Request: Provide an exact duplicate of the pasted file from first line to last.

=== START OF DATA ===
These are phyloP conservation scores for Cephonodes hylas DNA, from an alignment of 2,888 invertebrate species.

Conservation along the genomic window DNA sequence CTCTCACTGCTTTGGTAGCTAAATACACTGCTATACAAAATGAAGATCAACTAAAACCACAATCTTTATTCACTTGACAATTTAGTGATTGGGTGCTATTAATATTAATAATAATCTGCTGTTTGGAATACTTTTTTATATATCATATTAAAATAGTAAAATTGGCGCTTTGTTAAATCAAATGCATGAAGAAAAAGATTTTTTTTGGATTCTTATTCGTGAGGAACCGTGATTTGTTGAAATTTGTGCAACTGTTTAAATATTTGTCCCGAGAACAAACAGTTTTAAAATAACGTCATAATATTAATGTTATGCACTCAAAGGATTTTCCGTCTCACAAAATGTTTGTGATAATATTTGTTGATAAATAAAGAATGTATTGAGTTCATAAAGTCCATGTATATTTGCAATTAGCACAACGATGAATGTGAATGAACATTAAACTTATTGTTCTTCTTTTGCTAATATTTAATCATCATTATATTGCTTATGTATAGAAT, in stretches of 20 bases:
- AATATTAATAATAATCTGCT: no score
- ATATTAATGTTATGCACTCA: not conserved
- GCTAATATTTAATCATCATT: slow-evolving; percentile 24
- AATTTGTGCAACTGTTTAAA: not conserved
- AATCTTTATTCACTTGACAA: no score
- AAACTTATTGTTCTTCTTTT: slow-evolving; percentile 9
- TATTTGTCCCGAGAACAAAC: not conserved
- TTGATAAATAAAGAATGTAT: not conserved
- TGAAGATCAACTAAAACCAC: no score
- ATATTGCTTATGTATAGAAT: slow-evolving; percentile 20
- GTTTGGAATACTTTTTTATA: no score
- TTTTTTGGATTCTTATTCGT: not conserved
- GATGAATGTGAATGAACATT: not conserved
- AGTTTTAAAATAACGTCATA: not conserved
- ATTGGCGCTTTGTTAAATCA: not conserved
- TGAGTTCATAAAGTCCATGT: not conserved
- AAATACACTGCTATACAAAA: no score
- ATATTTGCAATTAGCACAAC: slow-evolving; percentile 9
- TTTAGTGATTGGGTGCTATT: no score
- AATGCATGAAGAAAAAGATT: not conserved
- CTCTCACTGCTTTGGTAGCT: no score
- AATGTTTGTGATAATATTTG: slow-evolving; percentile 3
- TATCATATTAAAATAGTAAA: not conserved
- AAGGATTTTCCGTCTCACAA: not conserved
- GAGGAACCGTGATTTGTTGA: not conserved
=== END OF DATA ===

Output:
These are phyloP conservation scores for Cephonodes hylas DNA, from an alignment of 2,888 invertebrate species.

Conservation along the genomic window DNA sequence CTCTCACTGCTTTGGTAGCTAAATACACTGCTATACAAAATGAAGATCAACTAAAACCACAATCTTTATTCACTTGACAATTTAGTGATTGGGTGCTATTAATATTAATAATAATCTGCTGTTTGGAATACTTTTTTATATATCATATTAAAATAGTAAAATTGGCGCTTTGTTAAATCAAATGCATGAAGAAAAAGATTTTTTTTGGATTCTTATTCGTGAGGAACCGTGATTTGTTGAAATTTGTGCAACTGTTTAAATATTTGTCCCGAGAACAAACAGTTTTAAAATAACGTCATAATATTAATGTTATGCACTCAAAGGATTTTCCGTCTCACAAAATGTTTGTGATAATATTTGTTGATAAATAAAGAATGTATTGAGTTCATAAAGTCCATGTATATTTGCAATTAGCACAACGATGAATGTGAATGAACATTAAACTTATTGTTCTTCTTTTGCTAATATTTAATCATCATTATATTGCTTATGTATAGAAT, in stretches of 20 bases:
- AATATTAATAATAATCTGCT: no score
- ATATTAATGTTATGCACTCA: not conserved
- GCTAATATTTAATCATCATT: slow-evolving; percentile 24
- AATTTGTGCAACTGTTTAAA: not conserved
- AATCTTTATTCACTTGACAA: no score
- AAACTTATTGTTCTTCTTTT: slow-evolving; percentile 9
- TATTTGTCCCGAGAACAAAC: not conserved
- TTGATAAATAAAGAATGTAT: not conserved
- TGAAGATCAACTAAAACCAC: no score
- ATATTGCTTATGTATAGAAT: slow-evolving; percentile 20
- GTTTGGAATACTTTTTTATA: no score
- TTTTTTGGATTCTTATTCGT: not conserved
- GATGAATGTGAATGAACATT: not conserved
- AGTTTTAAAATAACGTCATA: not conserved
- ATTGGCGCTTTGTTAAATCA: not conserved
- TGAGTTCATAAAGTCCATGT: not conserved
- AAATACACTGCTATACAAAA: no score
- ATATTTGCAATTAGCACAAC: slow-evolving; percentile 9
- TTTAGTGATTGGGTGCTATT: no score
- AATGCATGAAGAAAAAGATT: not conserved
- CTCTCACTGCTTTGGTAGCT: no score
- AATGTTTGTGATAATATTTG: slow-evolving; percentile 3
- TATCATATTAAAATAGTAAA: not conserved
- AAGGATTTTCCGTCTCACAA: not conserved
- GAGGAACCGTGATTTGTTGA: not conserved